Shareholders sue PayPal, eBay

The merger has hit an early snag: Two shareholder lawsuits have been filed against the companies seeking to block the deal.

The PayPal-eBay merger has hit an early snag: Two shareholder lawsuits have been filed against the companies seeking to block the deal.

The lawsuits, each filed in Delaware Chancery Court earlier this week on behalf of PayPal shareholders, charge that the deal represents a breach of the companies' fiduciary duty to those shareholders and that the price eBay is paying for PayPal is unfair and inadequate, the companies said in separate regulatory filings on Thursday.

eBay representatives did not return calls seeking comment about the lawsuits. But in its regulatory filing, the company said it would contest them.

"eBay believes that the lawsuits are without merit and intends to defend itself vigorously," the company said.

PayPal echoed that opinion.

"(The lawsuits) are without merit and we will fight them vigorously," said PayPal spokesman Vince Sollitto. "These types of legal filings are common but rarely successful."

The shareholders' attorneys did not return calls seeking comment.

eBay announced on Monday an agreement to acquire PayPal. The company offered to pay about 0.39 shares of eBay stock for each share of PayPal, valuing the deal at about $1.41 billion at eBay's current share price. PayPal's current market capitalization is about $1.39 billion.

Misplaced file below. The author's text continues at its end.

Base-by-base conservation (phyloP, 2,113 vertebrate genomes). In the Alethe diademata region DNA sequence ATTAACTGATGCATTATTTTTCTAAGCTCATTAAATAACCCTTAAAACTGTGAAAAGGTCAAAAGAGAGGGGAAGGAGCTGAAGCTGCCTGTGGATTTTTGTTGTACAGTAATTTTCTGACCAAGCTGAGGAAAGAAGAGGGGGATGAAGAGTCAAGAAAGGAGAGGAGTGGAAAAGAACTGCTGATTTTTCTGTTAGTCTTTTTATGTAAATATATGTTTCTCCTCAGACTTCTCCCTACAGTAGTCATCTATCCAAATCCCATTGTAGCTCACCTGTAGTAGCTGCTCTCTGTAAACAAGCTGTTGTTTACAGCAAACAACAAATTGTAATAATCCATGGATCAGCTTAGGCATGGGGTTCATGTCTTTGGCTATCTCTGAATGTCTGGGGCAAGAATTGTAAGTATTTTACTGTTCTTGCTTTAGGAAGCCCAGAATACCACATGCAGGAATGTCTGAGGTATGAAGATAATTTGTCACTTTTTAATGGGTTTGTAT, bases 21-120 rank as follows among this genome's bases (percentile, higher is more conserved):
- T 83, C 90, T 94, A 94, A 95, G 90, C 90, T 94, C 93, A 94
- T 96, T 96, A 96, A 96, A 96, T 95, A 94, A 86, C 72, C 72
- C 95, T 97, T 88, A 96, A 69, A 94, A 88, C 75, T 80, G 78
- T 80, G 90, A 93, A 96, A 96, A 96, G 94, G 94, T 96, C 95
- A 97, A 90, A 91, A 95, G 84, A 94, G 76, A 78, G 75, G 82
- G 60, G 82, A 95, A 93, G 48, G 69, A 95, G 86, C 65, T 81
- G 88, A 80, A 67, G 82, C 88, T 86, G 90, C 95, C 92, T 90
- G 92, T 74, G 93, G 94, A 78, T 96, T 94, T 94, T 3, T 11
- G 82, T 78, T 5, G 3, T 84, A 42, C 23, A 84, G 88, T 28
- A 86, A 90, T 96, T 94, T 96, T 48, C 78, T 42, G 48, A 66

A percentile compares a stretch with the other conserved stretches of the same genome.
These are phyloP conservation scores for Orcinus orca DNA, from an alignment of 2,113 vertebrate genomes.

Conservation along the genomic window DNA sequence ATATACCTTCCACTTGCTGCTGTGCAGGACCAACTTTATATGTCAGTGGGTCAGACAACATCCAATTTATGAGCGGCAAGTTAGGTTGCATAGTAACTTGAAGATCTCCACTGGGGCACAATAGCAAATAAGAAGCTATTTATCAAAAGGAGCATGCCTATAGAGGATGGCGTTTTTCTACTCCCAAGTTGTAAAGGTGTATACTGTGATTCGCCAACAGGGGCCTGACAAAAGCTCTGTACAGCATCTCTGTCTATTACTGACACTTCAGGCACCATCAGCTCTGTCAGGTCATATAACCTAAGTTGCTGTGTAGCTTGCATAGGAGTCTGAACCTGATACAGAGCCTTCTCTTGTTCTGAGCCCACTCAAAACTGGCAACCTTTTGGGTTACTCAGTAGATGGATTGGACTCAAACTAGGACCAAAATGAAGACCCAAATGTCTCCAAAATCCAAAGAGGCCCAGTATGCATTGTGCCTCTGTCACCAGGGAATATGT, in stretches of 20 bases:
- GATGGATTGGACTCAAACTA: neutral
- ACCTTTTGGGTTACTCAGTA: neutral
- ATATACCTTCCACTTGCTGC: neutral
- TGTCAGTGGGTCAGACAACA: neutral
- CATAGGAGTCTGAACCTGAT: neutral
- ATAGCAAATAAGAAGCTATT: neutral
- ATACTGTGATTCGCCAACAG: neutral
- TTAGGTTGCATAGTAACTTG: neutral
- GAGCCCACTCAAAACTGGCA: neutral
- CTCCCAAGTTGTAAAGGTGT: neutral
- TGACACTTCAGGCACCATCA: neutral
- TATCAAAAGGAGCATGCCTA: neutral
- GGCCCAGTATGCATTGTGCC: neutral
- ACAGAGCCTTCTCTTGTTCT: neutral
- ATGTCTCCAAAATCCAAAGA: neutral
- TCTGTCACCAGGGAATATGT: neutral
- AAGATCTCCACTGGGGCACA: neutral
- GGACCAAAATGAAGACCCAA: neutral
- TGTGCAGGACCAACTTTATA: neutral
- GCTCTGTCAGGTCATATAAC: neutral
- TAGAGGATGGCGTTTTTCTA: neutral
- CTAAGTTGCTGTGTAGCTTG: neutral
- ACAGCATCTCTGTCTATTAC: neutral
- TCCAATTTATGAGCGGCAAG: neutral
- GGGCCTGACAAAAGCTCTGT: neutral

The deal came just two weeks after PayPal completed a controversial secondary public offering that saw its investors and executives sell 6 million shares of the online payments company. That offering came on the heels of the company's successful initial public offering in February.

PayPal has been no stranger to legal controversies. The company is facing several class-action suits filed on behalf of customers who charged that PayPal illegitimately froze their accounts. PayPal also faces a patent suit filed in May by Tumbleweed Communications.

eBay's move to acquire PayPal follows the failure of its rival payment service, Billpoint, to gain ground against PayPal.

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